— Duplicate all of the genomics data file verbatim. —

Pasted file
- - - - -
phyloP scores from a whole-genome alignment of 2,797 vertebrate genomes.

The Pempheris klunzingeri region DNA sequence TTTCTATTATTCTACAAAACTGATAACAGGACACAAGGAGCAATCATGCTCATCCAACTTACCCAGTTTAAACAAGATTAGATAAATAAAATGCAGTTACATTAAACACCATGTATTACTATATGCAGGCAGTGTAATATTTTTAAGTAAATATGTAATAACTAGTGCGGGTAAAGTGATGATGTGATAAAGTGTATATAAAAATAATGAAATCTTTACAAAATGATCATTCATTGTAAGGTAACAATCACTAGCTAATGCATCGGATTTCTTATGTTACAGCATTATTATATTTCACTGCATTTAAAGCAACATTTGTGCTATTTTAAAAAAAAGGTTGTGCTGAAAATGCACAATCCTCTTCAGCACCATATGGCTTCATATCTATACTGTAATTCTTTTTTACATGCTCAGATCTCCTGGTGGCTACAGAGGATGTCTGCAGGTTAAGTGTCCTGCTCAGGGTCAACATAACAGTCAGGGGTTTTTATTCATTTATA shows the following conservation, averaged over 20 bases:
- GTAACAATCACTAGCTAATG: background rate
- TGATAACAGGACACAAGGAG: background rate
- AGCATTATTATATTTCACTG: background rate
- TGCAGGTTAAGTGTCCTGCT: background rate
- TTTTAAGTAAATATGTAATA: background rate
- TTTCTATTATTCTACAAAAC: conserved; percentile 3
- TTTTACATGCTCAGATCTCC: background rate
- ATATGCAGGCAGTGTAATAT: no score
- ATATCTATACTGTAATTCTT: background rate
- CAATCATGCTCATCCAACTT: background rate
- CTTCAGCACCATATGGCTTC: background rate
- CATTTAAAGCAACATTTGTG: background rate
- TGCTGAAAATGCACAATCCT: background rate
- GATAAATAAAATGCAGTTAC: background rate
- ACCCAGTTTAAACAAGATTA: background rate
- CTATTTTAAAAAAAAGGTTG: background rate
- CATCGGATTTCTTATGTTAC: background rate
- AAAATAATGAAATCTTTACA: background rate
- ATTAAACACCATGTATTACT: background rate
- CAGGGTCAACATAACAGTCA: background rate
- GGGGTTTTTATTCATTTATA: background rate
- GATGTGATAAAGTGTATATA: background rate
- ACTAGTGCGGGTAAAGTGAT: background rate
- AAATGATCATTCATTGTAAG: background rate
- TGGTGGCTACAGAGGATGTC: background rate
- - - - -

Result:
phyloP scores from a whole-genome alignment of 2,797 vertebrate genomes.

The Pempheris klunzingeri region DNA sequence TTTCTATTATTCTACAAAACTGATAACAGGACACAAGGAGCAATCATGCTCATCCAACTTACCCAGTTTAAACAAGATTAGATAAATAAAATGCAGTTACATTAAACACCATGTATTACTATATGCAGGCAGTGTAATATTTTTAAGTAAATATGTAATAACTAGTGCGGGTAAAGTGATGATGTGATAAAGTGTATATAAAAATAATGAAATCTTTACAAAATGATCATTCATTGTAAGGTAACAATCACTAGCTAATGCATCGGATTTCTTATGTTACAGCATTATTATATTTCACTGCATTTAAAGCAACATTTGTGCTATTTTAAAAAAAAGGTTGTGCTGAAAATGCACAATCCTCTTCAGCACCATATGGCTTCATATCTATACTGTAATTCTTTTTTACATGCTCAGATCTCCTGGTGGCTACAGAGGATGTCTGCAGGTTAAGTGTCCTGCTCAGGGTCAACATAACAGTCAGGGGTTTTTATTCATTTATA shows the following conservation, averaged over 20 bases:
- GTAACAATCACTAGCTAATG: background rate
- TGATAACAGGACACAAGGAG: background rate
- AGCATTATTATATTTCACTG: background rate
- TGCAGGTTAAGTGTCCTGCT: background rate
- TTTTAAGTAAATATGTAATA: background rate
- TTTCTATTATTCTACAAAAC: conserved; percentile 3
- TTTTACATGCTCAGATCTCC: background rate
- ATATGCAGGCAGTGTAATAT: no score
- ATATCTATACTGTAATTCTT: background rate
- CAATCATGCTCATCCAACTT: background rate
- CTTCAGCACCATATGGCTTC: background rate
- CATTTAAAGCAACATTTGTG: background rate
- TGCTGAAAATGCACAATCCT: background rate
- GATAAATAAAATGCAGTTAC: background rate
- ACCCAGTTTAAACAAGATTA: background rate
- CTATTTTAAAAAAAAGGTTG: background rate
- CATCGGATTTCTTATGTTAC: background rate
- AAAATAATGAAATCTTTACA: background rate
- ATTAAACACCATGTATTACT: background rate
- CAGGGTCAACATAACAGTCA: background rate
- GGGGTTTTTATTCATTTATA: background rate
- GATGTGATAAAGTGTATATA: background rate
- ACTAGTGCGGGTAAAGTGAT: background rate
- AAATGATCATTCATTGTAAG: background rate
- TGGTGGCTACAGAGGATGTC: background rate